The three most persuadable psychobehavioral segments we recommend prioritizing are the “Watchful,” “Cost-Anxious,” and “System Distrusters” for maximum benefit. Each segment has specific barriers to overcome:

For The “Watchful”
Barrier to overcome: COMMUNITY NORMS
Solutions could include:

  • Making it clear (visible) that people they know are getting vaccinated and having positive experiences e.g. allowing people on social media to tag themselves as “vaccinated.”
  • Holding community vaccination events where they can see who’s getting vaccinated, get their concerns addressed.
  • Sharing national coverage data to establish positive social norms around vaccination.
  • Encouraging discussions among trusted family members

For The “Cost-Anxious”
Barriers to overcome: COST, TIME
Solutions could include:

  • Prioritizing messaging from credible messengers (namely, insurance companies) that the vaccination is totally free
  • Making vaccinations available at employment sites
  • Offering employees time off to get the vaccine

For The “System Distrusters”
Barriers to overcome: TRUST, ACCESS, INEQUITY
Solutions (which demand a mix of interventions due to the complexity of barriers) could include:

  • Hosting vaccination clinics in trusted non-healthcare settings with providers that reflect one’s own community.
  • Having listening sessions with trusted local community leaders asking, “What is your ideal vaccination/healthcare experience?”
  • Being transparent about equity: Tracking and elevating data on racial disparities in vaccination

Importantly, all three of “The Persuadable” segments share one common concern: vaccine safety. This includes beliefs about the vaccine testing and approval process and related concern around serious side effects. 71% of respondents in these segments thought they had at least a moderate chance of short-term vaccine side effects, and 67% thought they had at least a moderate chance of long-term vaccine side effects.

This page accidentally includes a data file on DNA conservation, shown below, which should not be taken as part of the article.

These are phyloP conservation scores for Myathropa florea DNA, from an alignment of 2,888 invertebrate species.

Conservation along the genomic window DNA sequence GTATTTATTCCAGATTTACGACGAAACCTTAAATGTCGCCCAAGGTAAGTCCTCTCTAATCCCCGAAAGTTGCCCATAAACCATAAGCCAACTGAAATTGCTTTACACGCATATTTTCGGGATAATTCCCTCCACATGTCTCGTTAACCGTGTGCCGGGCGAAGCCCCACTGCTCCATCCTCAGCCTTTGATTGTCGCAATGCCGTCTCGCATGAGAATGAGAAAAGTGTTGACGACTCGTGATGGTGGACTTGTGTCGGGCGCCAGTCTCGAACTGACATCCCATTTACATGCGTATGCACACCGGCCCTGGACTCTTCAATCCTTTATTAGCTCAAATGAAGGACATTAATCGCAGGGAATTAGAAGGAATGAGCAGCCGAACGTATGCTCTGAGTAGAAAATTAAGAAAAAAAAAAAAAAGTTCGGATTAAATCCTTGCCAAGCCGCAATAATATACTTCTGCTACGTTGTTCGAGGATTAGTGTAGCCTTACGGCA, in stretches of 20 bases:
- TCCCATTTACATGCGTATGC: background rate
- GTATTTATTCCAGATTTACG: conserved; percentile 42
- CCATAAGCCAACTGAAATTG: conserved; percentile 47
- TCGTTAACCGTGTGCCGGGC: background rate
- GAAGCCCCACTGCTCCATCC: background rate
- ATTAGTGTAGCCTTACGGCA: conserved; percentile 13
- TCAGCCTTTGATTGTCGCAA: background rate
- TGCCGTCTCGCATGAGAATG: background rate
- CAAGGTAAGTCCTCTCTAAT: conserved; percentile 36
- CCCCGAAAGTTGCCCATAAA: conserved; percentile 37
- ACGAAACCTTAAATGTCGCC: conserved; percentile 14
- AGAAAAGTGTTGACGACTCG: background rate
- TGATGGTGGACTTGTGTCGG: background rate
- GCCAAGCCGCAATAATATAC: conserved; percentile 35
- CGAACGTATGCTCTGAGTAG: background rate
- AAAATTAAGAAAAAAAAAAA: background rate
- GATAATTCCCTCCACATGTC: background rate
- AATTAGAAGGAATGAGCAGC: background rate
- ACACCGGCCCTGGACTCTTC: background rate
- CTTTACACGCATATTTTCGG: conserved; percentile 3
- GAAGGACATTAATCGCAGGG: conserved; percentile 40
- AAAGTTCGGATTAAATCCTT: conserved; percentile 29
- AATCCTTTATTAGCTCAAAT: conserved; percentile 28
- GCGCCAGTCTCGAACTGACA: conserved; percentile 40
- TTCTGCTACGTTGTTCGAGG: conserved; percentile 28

Solutions to address this concern could include:

  • Reframe language around side-effects from “side-effects” to “expected reactions” and clearly communicate what is known about these reactions.
  • Explain in simple terms why the vaccine process is credible, highlighting that the reduced timeline resulted from the removal of bureaucratic rather than clinical checkpoints.
  • Highlight that long-term side-effects of vaccines do not last beyond 2 months

Ultimately, these solutions must be localized to communities and neighborhoods as context shapes how these barriers manifest. Local stakeholders will have to engage the right stakeholders and leverage the right channels to implement solutions that reach these segments and address underlying issues. With precise, parallel efforts across the country, we can rapidly reach community immunity.

Learn more: U.S. General Population COVID-19 Vaccine Uptake Survey: A Psychobehavioral Approach to Promoting COVID-19 Vaccine Uptake.

Surgo developed the psychobehavioral segments by leveraging a nationally representative survey of 2,747 U.S. adults they conducted December 21, 2020 through January 4, 2021 via NORC at the University of Chicago’s AmeriSpeak panel.

We use all the tools available from behavioral science, data science, and artificial intelligence to unlock solutions that will save and improve people’s lives.